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Genetics and Molecular Biology

Print version ISSN 1415-4757On-line version ISSN 1678-4685

Genet. Mol. Biol. vol.27 no.4 São Paulo  2004 



A genetic algorithm for the ligand-protein docking problem



Camila S. de MagalhãesI; Hélio J.C. BarbosaI; Laurent E. DardenneII

ILaboratório Nacional de Computação Científica, Departamento de Matemática Aplicada e Computacional, Petrópolis, RJ, Brazil
IILaboratório Nacional de Computação Científica, Departamento de Mecânica Computacional, Petrópolis, RJ, Brazil





We analyzed the performance of a real coded "steady-state" genetic algorithm (SSGA) using a grid-based methodology in docking five HIV-1 protease-ligand complexes having known three-dimensional structures. All ligands tested are highly flexible, having more than 10 conformational degrees of freedom. The SSGA was tested for the rigid and flexible ligand docking cases. The implemented genetic algorithm was able to dock successfully rigid and flexible ligand molecules, but with a decreasing performance when the number of ligand conformational degrees of freedom increased. The docked lowest-energy structures have root mean square deviation (RMSD) with respect to the corresponding experimental crystallographic structure ranging from 0.037 Å to 0.090 Å in the rigid docking, and 0.420 Å to 1.943 Å in the flexible docking. We found that not only the number of ligand conformational degrees of freedom is an important aspect to the algorithm performance, but also that the more internal dihedral angles are critical. Furthermore, our results showed that the initial population distribution can be relevant for the algorithm performance.

Key words: ligand-protein docking, flexible docking, genetic algorithms.




With the increasing amount of molecular biological structures available, docking approaches have been very important and useful tools in structure-based rational drug discovery and design (Gane and Dean, 2000). For a protein/receptor with known three-dimensional structure, the ligand-protein docking problem basically consists in predicting the bound conformation of a ligand molecule within the protein active site. The docking problem is a difficult optimization problem involving many degrees of freedom, and the development of efficient docking algorithms and methodologies would be of enormous benefit in the design of new drugs (Marrone et al., 1997). One of the major problems in molecular docking is how to treat the protein and the ligand flexibility, taking into account hundreds of thousands of degrees of freedom in the two molecules. In the last few years several docking programs have been developed (Diller and Verlinde, 1999; McConkey et al., 2002). Some docking programs treat the receptor and the ligand as rigid body molecules considering only the ligand translational and orientational degrees of freedom (Ewing and Kuntz, 1997). Other docking algorithms also include the ligand flexibility and account for the ligand conformational degrees of freedom (Jones et al., 1997; Rarey et al., 1996). In the two docking classes above, the protein structure is fixed in the position of the experimental crystallographic structure. Docking large, highly flexible ligands is still a challenge for even the most sophisticated current docking algorithms (Wang et al., 1999), and adding the receptor flexibility remains a major challenge (Carlson and McCammon, 2000).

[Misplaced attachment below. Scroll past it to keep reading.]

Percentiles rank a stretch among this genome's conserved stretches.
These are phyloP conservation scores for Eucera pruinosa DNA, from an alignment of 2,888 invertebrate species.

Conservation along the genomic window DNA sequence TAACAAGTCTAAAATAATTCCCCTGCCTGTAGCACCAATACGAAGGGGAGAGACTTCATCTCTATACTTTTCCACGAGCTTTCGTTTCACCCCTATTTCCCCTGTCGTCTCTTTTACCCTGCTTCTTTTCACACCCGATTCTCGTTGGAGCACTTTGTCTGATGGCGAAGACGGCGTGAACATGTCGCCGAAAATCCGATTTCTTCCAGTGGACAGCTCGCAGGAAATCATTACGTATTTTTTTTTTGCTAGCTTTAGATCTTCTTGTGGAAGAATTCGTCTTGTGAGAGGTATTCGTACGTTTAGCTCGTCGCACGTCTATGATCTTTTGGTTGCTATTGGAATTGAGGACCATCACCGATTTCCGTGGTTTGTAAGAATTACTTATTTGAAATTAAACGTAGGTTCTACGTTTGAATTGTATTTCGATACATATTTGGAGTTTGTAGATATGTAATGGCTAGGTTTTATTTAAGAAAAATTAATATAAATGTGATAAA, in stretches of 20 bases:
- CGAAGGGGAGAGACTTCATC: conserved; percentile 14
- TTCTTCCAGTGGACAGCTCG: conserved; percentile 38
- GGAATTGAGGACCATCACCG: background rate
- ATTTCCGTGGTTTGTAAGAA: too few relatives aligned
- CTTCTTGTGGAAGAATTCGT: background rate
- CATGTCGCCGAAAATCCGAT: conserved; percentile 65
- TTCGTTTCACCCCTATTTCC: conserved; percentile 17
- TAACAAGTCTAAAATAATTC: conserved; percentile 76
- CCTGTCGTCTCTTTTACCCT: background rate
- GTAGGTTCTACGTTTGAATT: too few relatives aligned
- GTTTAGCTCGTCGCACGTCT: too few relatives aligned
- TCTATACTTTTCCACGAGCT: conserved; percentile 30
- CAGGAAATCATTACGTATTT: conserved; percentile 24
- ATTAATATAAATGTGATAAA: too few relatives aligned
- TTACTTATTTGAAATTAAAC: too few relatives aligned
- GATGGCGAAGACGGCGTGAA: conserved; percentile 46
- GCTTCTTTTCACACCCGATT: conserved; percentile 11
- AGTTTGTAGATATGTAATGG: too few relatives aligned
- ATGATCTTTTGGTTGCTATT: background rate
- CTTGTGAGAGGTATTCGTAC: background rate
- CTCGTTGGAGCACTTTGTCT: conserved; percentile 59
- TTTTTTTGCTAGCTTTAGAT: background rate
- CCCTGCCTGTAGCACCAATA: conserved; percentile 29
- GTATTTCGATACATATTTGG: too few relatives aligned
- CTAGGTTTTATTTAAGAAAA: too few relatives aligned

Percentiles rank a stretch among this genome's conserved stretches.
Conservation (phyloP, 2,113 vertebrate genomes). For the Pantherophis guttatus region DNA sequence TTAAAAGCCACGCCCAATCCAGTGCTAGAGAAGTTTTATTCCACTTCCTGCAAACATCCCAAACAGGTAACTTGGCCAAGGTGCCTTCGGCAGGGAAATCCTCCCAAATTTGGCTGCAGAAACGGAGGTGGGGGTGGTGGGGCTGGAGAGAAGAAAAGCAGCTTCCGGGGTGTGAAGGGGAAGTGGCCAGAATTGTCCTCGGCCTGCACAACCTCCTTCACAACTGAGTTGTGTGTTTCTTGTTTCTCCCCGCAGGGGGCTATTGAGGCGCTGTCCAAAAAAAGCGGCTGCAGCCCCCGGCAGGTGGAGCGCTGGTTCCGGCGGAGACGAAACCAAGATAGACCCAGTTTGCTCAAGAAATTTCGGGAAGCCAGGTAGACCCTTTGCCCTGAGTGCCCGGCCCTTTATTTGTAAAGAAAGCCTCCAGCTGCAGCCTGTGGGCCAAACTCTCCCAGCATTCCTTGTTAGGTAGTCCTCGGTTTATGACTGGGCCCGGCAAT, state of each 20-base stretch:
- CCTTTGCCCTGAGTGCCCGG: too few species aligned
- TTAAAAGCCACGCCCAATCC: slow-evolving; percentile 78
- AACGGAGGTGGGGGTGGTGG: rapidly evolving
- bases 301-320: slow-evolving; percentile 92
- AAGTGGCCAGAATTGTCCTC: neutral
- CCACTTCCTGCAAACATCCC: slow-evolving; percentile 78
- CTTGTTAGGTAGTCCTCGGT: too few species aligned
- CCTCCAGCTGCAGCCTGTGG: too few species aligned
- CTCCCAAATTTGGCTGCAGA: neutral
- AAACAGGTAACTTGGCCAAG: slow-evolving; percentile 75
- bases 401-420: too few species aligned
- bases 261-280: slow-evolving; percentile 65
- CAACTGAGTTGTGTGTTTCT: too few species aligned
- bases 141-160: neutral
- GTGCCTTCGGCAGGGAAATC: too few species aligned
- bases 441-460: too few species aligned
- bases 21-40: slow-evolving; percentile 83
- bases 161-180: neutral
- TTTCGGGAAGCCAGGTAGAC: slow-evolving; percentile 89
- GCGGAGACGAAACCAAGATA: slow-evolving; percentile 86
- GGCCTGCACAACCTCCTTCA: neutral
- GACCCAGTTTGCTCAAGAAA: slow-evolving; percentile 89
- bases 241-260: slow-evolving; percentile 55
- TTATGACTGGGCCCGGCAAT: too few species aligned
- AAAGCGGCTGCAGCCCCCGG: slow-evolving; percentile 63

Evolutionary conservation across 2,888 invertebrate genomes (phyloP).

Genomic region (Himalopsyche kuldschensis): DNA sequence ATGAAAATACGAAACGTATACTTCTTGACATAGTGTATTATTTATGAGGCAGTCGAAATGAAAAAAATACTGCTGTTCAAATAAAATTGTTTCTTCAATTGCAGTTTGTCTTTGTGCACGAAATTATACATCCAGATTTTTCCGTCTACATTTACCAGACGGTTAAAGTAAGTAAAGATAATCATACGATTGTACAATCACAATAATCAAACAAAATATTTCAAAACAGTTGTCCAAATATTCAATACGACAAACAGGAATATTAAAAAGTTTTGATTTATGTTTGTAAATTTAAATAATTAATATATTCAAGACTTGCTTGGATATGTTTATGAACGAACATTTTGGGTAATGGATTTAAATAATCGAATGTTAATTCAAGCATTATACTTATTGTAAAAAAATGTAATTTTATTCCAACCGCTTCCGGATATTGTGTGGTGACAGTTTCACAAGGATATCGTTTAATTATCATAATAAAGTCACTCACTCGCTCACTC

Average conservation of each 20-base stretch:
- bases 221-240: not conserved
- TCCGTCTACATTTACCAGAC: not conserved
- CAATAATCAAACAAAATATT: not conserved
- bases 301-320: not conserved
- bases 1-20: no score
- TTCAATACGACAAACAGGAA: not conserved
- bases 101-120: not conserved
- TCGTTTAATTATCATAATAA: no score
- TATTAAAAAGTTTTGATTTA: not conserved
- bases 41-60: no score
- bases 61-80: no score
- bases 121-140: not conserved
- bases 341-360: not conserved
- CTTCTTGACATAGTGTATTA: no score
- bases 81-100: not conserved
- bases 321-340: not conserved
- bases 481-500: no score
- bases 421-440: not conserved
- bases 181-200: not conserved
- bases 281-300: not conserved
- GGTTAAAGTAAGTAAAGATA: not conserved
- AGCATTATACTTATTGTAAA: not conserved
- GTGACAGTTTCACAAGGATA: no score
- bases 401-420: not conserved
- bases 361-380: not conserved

Genetic Algorithms are inspired in Darwin's theory of evolution by natural selection and are powerful tools in difficult search and optimization problems (Holland, 1975; Goldberg, 1989).

They have been shown to be a promising search algorithm for the ligand-protein docking problems (Morris et al., 1998). The GA works with a population of individuals where each individual represents a possible solution for the problem to be solved and, in ligand-protein docking problem, it is the position of the ligand with respect to the protein. Therefore, a ligand conformation is represented by a chromosome constituted by real valued genes representing ligand translational, orientational and conformational degrees of freedom. The individuals are evaluated by a fitness function, that is, the total interaction energy between the protein and the ligand molecule and the intramolecular ligand energy. Individuals in the population are selected for reproduction in accordance with their fitness, and undergo mutation and crossover reproduction operators, to generate new individuals. In this paper, a non-generational also referred to as steady-state GA (Whitley, 1995) is adopted. In a steady-state GA (SSGA) there is no separation between consecutive generations of the population. Instead, each offspring is created and immediately tested for insertion in the population. In the following, the term generation will be associated with the creation of a single offspring (candidate solution) and its evaluation. The variable maxgen will thus denote the maximum number of objective function evaluations (which is equal to the total number of offspring generated). A pseudo-code for the steady-state GA used here is displayed as follows:

   Initialize the population P
   Evaluate individuals in P
   Sort P according to the fitness value
   select genetic operator select individual(s) for reproduction
   apply genetic operator
   evaluate offspring select individual xi to survive
   if xi is better than worst individual in P then
        remove worst individual from P
        insert xi in P according to its rank
  until stopping criteria are met